The Blue Angels "Fat Albert" C-130 was at the air show and I got this shot (wasn't in a good location so cluttered foreground/background).
I hold the shutter button down and just keep shooting a continuous series of shots.  It seems like after about the first 2 or 3, you get "aligned" with the motion of the aircraft and can sometimes get some that come out sharp enough.  Of course you eat up alot of card space this way, so you have to decide if it is worth getting one good one for a hundred blurry pieces of "abstract art"!  I use IS mode 2 (moving target), because I figure it increases my odds of getting aligned with the moving target.  Start building up your panning skills slowly, i.e. start with panning at 1/100th and get comfortable with that and then slow it down even more gradually.  I like to practice on airliners coming in over my house, or with birds, and I know alot of people use cars on highways to practice.  Maybe you could use surfers there in Hawaii??  It definitely is also a muscle memory thing, it seems like once you are comfortable with a range/method of movement it gets easier, but you also havge to maintain that, so I try to practice at least every couple weeks.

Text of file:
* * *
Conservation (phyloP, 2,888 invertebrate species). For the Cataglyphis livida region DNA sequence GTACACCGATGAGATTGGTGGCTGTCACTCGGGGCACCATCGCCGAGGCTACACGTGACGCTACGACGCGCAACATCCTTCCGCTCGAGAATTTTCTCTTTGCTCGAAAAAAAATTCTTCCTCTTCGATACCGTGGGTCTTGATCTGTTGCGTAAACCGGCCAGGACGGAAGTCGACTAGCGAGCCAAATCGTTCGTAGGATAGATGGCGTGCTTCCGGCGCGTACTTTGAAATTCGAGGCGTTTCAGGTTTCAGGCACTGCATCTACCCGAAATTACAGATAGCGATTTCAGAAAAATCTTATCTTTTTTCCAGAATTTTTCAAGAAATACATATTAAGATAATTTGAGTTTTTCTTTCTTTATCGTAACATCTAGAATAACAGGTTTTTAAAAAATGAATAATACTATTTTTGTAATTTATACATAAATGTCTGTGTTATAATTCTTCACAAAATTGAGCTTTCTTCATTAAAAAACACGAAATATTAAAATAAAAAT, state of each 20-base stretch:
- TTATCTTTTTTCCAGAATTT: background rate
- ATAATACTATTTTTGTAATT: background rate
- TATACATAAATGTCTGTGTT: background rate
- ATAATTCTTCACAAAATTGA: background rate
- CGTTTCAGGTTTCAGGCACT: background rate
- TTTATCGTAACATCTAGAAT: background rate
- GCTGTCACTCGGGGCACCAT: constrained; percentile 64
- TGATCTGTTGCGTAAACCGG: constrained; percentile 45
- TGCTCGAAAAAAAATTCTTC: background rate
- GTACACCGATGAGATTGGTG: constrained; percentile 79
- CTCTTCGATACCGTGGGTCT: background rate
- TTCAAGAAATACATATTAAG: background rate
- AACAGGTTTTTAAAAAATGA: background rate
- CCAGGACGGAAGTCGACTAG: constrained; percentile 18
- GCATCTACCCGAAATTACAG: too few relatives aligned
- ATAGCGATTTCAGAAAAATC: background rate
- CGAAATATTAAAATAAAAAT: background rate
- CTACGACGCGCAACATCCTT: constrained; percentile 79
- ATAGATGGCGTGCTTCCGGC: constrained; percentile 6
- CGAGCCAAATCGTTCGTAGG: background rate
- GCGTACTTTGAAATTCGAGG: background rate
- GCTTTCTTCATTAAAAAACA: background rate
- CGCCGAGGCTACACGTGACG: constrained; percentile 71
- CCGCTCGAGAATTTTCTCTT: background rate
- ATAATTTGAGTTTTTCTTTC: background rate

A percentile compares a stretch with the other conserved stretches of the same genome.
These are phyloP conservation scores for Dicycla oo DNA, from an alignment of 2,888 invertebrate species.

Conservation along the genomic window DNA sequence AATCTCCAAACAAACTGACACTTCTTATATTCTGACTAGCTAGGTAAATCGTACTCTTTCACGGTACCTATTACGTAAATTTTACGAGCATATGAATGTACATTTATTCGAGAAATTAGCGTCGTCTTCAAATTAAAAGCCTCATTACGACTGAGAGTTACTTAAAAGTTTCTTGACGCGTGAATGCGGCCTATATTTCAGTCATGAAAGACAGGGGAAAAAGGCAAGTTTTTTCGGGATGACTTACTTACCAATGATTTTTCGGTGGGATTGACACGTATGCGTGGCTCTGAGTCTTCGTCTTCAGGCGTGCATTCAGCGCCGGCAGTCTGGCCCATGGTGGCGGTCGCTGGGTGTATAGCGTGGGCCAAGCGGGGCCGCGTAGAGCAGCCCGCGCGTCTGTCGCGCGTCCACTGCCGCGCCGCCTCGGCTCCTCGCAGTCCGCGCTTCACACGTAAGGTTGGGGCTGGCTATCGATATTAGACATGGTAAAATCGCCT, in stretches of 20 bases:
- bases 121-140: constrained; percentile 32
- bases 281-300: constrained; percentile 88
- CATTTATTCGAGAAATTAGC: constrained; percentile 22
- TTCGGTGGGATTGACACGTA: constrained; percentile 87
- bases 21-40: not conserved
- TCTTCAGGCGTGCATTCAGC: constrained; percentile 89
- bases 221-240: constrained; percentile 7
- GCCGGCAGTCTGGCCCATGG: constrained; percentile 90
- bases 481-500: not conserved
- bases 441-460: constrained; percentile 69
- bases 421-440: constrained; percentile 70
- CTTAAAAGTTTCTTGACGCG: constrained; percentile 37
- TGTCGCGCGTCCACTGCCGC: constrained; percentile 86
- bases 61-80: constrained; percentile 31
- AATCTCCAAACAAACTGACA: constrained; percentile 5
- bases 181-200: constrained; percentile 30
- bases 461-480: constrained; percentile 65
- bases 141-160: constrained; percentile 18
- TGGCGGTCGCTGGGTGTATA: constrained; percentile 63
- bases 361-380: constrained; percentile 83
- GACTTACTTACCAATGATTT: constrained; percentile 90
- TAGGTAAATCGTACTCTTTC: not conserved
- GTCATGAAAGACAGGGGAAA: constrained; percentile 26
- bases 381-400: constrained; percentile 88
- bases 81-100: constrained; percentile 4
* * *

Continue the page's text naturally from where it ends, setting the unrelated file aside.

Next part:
The vapor off the props is a benefit of the slow exposure.  If your exposure is slow enough and you are shooting from the side (as opposed to head or tail on) the blades will actually make several complete arcs as the aircraft moves forward, and you get a corkscrew effect.  I have seen some shots where it is quite dramatic.  Shooting in high humidity or fog makes this even more dramatic.  Would love to see more of your pics, there are probably some unique opportunities there for aviation shots.

Jim